Chinese investment in American real estate from 2013 through the end of the first quarter of 2014, totaled close to $6,000,000,000. This indicated that, at some point in the not-too-distant future, China may make larger investments into the US than Canada and Australia. Back in the 1980s, it was Japan that had this role; it was the Japanese firms peaking US real estate investments.
Moving over to South America, Chile is escalating Chinese investment, especially in the infrastructure and energy industries. Currently Chile exports quite substantially in copper, fruit, wine and seafood. In 2007, China was the largest recipient of Chilean imports. This was likely connected to the fact that two years earlier, a free-trade agreement was signed between China and Chile. As well, over the last couple of years, the average annual growth of import-export and export-import between the two countries reached over 20 percent.
China as a Global Investor
In 2013, Chinese ODI reached $108bn — an increase of 22.8% from 2012. This turned China into one of the largest investors in the world. However, despite this optimistic statistic, many of these investments fail. Indeed, according to Chadbourne & Parke investment consultant Edwin Lee, the figure of failed investments is approximately 30%. This might be because many Chinese businesses require successful interpersonal relationships to be at play – in other words, bribery. And that is not easy for a business to guarantee.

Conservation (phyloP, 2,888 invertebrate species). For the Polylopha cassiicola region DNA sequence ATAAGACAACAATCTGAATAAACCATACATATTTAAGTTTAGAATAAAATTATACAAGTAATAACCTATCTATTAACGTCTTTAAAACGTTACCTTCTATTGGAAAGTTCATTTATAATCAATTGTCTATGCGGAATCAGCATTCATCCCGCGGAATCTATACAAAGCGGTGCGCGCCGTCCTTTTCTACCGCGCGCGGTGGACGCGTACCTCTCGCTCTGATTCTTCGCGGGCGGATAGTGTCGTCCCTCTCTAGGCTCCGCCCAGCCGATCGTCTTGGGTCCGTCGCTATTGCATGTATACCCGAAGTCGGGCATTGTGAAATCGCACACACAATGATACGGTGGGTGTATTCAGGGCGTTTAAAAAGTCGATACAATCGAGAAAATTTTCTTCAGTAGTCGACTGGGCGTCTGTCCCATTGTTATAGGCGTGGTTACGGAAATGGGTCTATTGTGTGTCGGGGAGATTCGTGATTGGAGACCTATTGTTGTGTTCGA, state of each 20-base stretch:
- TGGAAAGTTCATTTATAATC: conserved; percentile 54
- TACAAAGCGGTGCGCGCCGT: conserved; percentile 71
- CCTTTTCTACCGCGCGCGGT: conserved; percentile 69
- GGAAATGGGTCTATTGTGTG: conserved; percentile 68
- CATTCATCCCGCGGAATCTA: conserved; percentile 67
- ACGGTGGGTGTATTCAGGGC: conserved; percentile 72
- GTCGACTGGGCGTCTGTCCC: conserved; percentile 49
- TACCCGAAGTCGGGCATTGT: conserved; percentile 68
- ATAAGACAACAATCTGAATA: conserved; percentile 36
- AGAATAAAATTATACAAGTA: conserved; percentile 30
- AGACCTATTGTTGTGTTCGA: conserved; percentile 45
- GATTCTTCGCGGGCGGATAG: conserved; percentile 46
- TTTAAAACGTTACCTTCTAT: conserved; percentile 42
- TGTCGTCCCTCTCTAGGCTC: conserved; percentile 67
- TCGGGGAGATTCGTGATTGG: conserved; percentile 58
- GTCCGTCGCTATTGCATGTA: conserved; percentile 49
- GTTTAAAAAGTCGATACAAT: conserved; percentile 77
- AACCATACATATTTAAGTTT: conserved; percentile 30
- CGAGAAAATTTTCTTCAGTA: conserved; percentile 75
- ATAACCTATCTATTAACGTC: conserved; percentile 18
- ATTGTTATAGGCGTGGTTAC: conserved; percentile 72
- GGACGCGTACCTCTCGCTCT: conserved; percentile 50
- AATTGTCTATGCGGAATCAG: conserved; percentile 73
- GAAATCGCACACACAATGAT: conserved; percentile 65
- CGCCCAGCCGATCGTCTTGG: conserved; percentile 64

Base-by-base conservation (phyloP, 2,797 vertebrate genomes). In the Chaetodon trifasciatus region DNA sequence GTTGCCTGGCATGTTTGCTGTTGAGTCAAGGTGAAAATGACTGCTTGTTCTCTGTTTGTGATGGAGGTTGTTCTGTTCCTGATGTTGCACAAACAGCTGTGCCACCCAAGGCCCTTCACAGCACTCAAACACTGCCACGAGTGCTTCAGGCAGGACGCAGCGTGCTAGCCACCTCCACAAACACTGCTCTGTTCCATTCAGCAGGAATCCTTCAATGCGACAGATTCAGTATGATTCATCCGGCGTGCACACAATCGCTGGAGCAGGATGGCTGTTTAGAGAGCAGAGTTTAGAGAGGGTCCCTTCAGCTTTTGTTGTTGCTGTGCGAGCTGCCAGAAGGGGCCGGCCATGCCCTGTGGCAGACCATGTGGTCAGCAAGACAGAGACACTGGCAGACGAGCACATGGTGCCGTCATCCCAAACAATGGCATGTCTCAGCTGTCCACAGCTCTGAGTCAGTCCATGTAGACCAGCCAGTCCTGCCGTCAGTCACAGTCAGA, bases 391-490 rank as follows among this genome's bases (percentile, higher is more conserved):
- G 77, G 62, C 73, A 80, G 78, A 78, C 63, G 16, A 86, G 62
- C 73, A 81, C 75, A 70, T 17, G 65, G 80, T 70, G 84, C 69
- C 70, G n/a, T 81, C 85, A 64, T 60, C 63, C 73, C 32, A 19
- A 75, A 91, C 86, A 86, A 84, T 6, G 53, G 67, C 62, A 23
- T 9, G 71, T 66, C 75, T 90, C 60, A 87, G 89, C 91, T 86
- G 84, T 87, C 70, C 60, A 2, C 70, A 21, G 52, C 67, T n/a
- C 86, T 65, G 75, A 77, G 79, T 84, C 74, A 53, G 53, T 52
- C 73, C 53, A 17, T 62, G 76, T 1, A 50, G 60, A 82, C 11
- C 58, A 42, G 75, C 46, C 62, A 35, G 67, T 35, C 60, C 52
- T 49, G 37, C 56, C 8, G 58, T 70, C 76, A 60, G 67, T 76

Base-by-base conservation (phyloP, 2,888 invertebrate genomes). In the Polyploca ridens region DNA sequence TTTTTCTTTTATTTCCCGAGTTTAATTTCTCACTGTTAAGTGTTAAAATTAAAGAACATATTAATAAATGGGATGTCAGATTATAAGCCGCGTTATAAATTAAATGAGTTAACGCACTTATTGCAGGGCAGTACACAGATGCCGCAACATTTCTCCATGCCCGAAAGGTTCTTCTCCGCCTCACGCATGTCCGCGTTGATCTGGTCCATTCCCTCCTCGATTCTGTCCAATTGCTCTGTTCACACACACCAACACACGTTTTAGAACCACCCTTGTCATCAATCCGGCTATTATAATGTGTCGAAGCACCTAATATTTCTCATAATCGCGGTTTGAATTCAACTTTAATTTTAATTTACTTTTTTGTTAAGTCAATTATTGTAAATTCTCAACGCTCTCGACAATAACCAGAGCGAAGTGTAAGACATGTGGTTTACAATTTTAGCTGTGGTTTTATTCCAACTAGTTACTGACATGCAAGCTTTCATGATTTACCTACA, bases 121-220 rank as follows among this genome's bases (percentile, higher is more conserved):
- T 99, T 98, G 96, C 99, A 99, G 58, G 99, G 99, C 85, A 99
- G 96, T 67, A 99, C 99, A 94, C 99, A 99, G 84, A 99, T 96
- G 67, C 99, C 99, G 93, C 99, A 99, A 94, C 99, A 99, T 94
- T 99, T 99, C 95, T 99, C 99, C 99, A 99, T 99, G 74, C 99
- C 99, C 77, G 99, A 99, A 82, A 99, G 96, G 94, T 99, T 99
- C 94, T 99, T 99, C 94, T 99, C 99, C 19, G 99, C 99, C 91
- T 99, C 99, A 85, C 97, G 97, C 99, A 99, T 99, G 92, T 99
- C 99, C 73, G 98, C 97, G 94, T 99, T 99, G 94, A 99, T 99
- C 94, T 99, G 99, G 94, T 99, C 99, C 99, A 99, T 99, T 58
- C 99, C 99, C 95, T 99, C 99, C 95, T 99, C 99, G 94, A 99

Today’s FDI figures in China are looking good; they have plummeted to a four-year low. But is China responding to this? It seems not. Just a couple of weeks ago, when Lou Jiwei addressed G-20 finance ministers in Australia, he said that his country “will not make major policy adjustments due to changes in any one economic indicator.” China seems to be taking a backseat vis-à-vis its interventionist policies. Independence is all very well, but some experts are warning that it might be too soon for China to go this route. This is indicative of the fact that Jiwei’s comments resulted in the SHCOMP to plummet 1.7 percent overnight, which was a second decline in five trading sessions.
Chinese investments are the way forward in some areas. But Chinese firms need to realize that they are playing in a global arena and act accordingly.